[This is an edited version of a comment I posted on a Wall Street Journal story:]
Imagine that a restaurant owners’ association started lobbying for a new law. Under the proposed law, restaurants would enjoy a new legal right.
The new right would be this: Any restaurant, by filing a request and paying a nominal fee, could get the government to compel citizens to report for dish-washing duty.
Most people would say that the restaurant owners were seriously overreaching — dish-washing is a normal business expense; hire your own damned dishwashers, thank you very much.
Yet that’s pretty much what happens in every contract dispute that goes to trial by jury: By law, the parties to many contracts have the right to demand that citizens be ordered to report for jury duty, where they’ll be forced to listen to the parties’ dispute and decide who wins. (OK, the analogy is a bit over-simplified, but the basic point is accurate.)
Conceivably there might be public emergencies in which such a law would be justifiable. But it shouldn’t be allowed to be a routine business practice. Contract disputes are a normal, expected thing in business. Parties to contracts should have to plan for that, and make their own arrangements to have their contract disputes heard and decided — arrangements such as non-jury trials or even private arbitration — just as restaurants have to hire dishwashers.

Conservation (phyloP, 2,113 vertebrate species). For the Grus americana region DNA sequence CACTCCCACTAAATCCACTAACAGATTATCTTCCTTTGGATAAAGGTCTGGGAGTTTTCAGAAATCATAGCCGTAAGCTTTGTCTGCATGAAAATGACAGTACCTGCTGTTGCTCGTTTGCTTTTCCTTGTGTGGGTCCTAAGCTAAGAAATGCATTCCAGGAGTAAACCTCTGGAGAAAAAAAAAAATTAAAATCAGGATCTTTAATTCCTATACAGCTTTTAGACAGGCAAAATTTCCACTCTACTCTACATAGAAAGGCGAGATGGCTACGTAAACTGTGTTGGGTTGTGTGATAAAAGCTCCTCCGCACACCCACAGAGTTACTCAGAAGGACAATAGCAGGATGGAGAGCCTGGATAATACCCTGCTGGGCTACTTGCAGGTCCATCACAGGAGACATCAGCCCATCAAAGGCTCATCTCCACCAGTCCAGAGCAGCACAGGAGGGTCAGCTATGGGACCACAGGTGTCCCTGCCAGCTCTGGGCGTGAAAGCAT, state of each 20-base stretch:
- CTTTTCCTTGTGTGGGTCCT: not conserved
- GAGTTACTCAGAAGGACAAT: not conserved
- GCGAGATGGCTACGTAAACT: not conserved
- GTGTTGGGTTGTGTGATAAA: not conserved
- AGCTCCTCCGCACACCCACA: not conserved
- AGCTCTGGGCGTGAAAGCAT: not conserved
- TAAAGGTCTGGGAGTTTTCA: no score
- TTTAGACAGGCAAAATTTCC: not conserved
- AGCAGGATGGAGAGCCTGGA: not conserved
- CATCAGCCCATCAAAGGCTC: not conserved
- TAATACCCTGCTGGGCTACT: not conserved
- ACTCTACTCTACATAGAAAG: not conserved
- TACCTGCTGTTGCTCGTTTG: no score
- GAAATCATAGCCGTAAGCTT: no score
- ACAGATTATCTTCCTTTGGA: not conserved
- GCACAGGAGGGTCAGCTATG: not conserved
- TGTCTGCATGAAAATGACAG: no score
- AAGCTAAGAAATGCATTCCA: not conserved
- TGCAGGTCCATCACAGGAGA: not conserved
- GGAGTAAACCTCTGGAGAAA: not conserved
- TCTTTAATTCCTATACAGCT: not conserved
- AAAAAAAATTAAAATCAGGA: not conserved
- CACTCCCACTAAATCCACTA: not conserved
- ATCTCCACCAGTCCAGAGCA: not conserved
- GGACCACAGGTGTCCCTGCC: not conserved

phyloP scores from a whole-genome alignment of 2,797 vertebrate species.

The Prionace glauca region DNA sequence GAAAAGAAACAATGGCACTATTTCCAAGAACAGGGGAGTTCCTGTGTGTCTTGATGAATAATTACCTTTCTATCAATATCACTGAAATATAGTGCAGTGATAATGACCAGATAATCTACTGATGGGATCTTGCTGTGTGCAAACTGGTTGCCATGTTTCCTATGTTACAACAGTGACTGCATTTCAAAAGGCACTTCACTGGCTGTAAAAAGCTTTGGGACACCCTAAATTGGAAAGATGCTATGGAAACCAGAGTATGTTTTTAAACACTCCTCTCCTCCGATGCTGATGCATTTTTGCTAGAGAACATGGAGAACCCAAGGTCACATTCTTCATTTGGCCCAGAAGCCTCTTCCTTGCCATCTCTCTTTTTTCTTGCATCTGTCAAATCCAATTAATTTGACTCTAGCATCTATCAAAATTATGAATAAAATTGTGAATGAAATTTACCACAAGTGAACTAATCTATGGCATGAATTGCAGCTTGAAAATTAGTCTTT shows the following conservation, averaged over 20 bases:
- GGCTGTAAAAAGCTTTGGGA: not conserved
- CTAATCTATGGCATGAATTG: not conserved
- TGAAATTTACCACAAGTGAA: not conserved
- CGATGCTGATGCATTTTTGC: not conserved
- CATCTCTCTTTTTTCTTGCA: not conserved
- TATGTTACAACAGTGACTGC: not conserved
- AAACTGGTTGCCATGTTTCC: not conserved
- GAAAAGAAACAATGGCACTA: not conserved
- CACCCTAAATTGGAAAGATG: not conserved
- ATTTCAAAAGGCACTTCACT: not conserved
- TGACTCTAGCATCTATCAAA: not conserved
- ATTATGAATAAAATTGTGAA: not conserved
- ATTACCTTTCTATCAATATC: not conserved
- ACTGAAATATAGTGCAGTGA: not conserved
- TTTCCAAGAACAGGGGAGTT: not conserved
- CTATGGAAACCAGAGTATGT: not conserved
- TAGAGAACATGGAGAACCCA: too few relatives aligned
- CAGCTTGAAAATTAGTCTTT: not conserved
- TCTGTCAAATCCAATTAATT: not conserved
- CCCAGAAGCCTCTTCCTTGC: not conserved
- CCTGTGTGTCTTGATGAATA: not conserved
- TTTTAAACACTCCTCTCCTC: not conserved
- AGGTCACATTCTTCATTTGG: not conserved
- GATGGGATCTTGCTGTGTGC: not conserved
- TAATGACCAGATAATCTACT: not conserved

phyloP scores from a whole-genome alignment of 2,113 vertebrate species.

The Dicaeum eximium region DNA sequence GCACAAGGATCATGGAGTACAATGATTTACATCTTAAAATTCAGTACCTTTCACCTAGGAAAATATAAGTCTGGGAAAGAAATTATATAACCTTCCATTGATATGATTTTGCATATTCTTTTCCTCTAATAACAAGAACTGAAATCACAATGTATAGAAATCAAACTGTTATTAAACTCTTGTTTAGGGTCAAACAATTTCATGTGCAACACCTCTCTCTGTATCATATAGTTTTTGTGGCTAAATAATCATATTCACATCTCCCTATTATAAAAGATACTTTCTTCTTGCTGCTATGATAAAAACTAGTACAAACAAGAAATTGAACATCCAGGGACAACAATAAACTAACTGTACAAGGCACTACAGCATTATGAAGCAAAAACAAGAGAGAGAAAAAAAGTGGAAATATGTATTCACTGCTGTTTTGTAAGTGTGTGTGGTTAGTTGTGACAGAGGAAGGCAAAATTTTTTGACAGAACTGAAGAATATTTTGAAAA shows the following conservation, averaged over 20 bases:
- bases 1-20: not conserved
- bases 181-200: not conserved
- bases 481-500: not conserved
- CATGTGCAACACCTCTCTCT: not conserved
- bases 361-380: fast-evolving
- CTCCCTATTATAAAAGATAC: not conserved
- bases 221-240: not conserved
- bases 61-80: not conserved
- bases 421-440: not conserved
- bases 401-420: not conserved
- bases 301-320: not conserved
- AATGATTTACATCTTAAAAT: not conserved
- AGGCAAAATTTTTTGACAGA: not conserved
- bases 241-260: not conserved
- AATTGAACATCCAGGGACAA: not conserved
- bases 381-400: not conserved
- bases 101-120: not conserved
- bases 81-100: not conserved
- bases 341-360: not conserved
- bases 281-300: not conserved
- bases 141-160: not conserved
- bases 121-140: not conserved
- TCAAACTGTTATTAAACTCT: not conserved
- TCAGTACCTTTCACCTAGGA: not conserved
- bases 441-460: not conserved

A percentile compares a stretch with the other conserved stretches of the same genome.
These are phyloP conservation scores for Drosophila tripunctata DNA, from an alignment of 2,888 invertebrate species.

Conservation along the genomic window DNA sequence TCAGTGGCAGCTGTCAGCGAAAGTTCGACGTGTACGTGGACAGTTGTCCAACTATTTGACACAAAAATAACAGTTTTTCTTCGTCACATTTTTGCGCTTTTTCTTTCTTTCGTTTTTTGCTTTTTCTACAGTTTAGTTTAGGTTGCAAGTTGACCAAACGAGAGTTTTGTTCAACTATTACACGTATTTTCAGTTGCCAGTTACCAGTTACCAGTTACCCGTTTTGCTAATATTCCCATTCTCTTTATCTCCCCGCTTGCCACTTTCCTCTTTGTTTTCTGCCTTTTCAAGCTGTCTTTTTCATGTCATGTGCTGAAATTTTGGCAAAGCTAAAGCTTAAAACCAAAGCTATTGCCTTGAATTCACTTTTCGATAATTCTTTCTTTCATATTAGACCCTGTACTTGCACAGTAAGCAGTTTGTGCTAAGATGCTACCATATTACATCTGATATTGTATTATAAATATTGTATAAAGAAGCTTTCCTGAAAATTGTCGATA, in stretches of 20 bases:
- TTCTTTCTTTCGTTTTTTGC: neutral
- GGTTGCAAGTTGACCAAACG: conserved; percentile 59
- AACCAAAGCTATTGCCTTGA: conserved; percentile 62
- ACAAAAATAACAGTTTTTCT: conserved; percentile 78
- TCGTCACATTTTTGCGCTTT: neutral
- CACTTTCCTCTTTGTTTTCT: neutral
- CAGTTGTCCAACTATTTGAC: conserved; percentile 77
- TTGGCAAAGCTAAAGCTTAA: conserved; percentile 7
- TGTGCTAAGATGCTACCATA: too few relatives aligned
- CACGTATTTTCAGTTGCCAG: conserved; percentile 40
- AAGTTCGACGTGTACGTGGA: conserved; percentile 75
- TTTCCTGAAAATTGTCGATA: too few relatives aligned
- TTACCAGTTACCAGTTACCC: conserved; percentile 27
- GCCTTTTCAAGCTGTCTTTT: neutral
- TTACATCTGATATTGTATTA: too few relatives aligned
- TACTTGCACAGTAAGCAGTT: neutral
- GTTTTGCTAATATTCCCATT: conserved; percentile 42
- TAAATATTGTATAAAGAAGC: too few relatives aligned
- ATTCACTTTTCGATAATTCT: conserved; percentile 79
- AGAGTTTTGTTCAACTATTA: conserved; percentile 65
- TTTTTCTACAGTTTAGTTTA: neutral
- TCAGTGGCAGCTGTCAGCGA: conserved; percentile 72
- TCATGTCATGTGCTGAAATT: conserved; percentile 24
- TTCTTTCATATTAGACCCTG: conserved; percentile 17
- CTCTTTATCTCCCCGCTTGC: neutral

Don’t get me wrong; there are times when jury service is a critical public duty. In criminal cases, jury service is something we owe each other as a check against prosecutorial excess. In personal-injury and other tort cases, jury service is the price we pay for giving grievants an alternative to violence as a means of redress. But contract cases are another matter.